We find that there are great benefits in terms of granularity and accuracy to be obtained from using both MTA and MMM together. The findings from the MMM provide an umbrella view, and within that the MTA gets into the detail of how effective each direct campaign really is.

Marketing attribution

From our own research into typical industry charges for marketing attribution, both simple and complex, and for different levels of budget, we have compiled the following table. This should only be regarded as a very rough and ready guide, but we felt that some indication of likely costs was more helpful than none.

In this table the percentages relate to the overall marketing spend budget across all channels:

marketing budget table

Given the likely level of improved marketing ROI once accurate measurements are in place, these levels of investment should provide a very healthy ROI in themselves. However, for that to be realised a number of conditions need to be met:

  • There needs to be cross functional support from the outset for the new measurement process being introduced, even though it may show different results from those currently being reported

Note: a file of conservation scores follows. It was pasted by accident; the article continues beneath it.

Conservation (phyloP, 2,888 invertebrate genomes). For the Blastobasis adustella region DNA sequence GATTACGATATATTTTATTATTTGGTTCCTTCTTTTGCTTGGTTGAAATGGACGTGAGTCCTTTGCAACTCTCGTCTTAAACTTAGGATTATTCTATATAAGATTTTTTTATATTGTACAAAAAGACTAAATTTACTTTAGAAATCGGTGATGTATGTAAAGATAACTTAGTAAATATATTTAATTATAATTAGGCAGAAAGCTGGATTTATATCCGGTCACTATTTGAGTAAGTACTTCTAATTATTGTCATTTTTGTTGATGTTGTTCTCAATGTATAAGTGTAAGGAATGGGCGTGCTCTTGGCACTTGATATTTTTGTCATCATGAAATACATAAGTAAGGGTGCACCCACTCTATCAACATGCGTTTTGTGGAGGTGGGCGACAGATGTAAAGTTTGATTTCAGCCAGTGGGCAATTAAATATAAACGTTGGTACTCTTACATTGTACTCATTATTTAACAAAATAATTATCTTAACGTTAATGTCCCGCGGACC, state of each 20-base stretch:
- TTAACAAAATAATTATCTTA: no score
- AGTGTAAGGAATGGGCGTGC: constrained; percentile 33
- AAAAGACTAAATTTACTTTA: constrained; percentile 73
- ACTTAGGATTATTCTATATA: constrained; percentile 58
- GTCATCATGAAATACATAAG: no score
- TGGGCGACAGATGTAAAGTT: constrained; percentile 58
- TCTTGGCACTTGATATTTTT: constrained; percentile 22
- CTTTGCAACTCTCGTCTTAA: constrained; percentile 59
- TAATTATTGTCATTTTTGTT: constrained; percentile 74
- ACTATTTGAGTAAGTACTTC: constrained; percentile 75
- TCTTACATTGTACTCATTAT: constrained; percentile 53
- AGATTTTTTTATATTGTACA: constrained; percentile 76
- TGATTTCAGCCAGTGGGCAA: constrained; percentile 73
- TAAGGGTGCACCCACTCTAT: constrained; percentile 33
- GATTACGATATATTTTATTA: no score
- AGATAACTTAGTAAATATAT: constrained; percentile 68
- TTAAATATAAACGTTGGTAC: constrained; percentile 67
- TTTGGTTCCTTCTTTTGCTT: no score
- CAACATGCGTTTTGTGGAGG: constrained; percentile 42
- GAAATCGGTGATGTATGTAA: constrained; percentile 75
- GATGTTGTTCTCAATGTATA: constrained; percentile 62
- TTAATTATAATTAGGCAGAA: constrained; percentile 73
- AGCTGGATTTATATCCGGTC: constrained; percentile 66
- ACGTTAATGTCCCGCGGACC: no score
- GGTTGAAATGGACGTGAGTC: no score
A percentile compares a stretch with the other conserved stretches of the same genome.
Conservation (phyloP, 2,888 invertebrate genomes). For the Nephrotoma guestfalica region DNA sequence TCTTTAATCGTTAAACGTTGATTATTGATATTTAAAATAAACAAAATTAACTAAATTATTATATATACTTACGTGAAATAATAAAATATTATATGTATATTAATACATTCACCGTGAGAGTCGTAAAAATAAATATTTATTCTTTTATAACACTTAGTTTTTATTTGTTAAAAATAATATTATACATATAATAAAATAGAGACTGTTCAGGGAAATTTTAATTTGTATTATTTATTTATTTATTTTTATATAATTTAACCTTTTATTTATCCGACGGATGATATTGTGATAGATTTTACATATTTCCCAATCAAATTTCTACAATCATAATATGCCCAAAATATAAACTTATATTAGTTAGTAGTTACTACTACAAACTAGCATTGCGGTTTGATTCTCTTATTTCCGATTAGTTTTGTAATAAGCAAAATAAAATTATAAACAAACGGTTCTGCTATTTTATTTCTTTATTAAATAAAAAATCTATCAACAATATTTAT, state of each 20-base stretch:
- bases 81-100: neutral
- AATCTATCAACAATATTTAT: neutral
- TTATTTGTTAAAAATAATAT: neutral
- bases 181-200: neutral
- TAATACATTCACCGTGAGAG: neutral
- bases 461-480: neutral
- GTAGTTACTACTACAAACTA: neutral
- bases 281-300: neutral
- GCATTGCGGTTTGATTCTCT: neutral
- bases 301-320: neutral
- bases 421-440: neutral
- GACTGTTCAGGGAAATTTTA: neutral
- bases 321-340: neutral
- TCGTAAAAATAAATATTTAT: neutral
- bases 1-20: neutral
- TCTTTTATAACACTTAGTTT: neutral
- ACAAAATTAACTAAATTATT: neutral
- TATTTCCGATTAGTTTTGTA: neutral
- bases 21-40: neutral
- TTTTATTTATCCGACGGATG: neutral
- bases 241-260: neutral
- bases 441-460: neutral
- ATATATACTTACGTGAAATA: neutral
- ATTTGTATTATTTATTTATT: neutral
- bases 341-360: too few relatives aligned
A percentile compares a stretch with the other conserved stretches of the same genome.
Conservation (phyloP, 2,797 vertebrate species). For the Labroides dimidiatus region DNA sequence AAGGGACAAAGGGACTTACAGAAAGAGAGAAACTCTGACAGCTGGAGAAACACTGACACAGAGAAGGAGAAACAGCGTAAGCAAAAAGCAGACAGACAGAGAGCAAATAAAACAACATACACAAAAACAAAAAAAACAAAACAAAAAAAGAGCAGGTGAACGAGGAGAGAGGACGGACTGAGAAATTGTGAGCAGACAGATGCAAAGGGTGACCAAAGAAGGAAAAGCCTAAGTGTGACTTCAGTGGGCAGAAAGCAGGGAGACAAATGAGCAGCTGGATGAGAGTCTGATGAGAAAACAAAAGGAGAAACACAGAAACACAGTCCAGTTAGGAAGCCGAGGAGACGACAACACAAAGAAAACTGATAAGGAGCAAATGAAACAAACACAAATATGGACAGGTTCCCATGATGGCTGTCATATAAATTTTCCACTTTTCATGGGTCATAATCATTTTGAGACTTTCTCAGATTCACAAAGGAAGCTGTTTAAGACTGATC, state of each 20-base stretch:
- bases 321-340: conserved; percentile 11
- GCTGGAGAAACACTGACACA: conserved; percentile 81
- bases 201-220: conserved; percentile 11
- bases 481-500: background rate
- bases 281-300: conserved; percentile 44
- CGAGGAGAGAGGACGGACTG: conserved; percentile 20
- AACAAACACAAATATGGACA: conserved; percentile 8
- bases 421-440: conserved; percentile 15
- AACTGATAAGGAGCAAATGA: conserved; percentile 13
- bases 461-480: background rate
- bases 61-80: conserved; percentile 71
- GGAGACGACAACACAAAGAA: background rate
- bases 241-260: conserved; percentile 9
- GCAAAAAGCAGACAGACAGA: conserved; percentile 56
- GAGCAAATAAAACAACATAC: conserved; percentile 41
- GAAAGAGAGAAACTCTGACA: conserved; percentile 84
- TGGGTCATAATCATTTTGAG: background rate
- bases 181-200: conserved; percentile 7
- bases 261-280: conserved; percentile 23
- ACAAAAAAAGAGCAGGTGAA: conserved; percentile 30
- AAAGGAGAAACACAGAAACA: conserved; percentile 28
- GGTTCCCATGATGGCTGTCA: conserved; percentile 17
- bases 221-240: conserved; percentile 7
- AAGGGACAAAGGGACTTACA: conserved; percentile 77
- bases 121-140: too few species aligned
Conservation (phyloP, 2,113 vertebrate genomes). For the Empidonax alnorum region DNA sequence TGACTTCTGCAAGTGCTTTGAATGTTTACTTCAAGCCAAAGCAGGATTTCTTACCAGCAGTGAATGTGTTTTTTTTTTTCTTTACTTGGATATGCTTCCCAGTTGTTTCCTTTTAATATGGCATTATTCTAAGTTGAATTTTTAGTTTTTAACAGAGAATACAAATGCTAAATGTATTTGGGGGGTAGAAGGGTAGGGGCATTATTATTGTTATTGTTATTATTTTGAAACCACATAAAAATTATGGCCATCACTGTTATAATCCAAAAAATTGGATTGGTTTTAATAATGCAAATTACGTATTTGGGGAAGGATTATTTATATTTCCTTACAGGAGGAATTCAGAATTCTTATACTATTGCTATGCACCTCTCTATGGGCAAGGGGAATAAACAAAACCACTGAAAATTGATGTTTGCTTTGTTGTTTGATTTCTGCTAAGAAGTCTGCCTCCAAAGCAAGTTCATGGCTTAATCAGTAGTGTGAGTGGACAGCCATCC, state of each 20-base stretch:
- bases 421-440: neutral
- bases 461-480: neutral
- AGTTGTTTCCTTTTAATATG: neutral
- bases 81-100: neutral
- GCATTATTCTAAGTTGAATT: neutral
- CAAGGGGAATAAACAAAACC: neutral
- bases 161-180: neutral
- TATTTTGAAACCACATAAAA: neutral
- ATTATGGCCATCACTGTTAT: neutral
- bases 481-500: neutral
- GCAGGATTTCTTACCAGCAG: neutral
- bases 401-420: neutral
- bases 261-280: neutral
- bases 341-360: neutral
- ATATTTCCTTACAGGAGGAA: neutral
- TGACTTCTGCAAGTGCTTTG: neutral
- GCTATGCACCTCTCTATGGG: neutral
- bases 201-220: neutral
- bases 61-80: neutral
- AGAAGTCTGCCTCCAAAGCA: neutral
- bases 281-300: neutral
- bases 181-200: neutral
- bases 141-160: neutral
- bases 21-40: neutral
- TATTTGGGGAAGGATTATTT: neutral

• The measurement should be transparent in terms of how it is calculated, and independent in terms of who does it. Media owners such as Google or agencies wishing to protect spending budgets cannot be relied on to do this.
  • The results need to be acted on, particularly across the budgeting process, as it is likely that spend will need to be moved from where it is now.
  • It must be accepted that however much care is taken in the marketing measurement it is not an exact science, and particularly so when extrapolating from how spend is distributed now to how it might be in the future.

However, for anyone with a substantial marketing budget, the benefits from going down the route of marketing measurement should far outweigh the costs.


Footnotes on MTA and MMM

1. Customer journey-based attribution or MTA works by evaluating the contribution of each individual step leading up to a sale, such as clicking through from an email or receiving a catalogue, and then attributing the value of the sale across the steps that led up to it. The value of a campaign is then derived from the value of each of the journey steps it created that preceded a sale.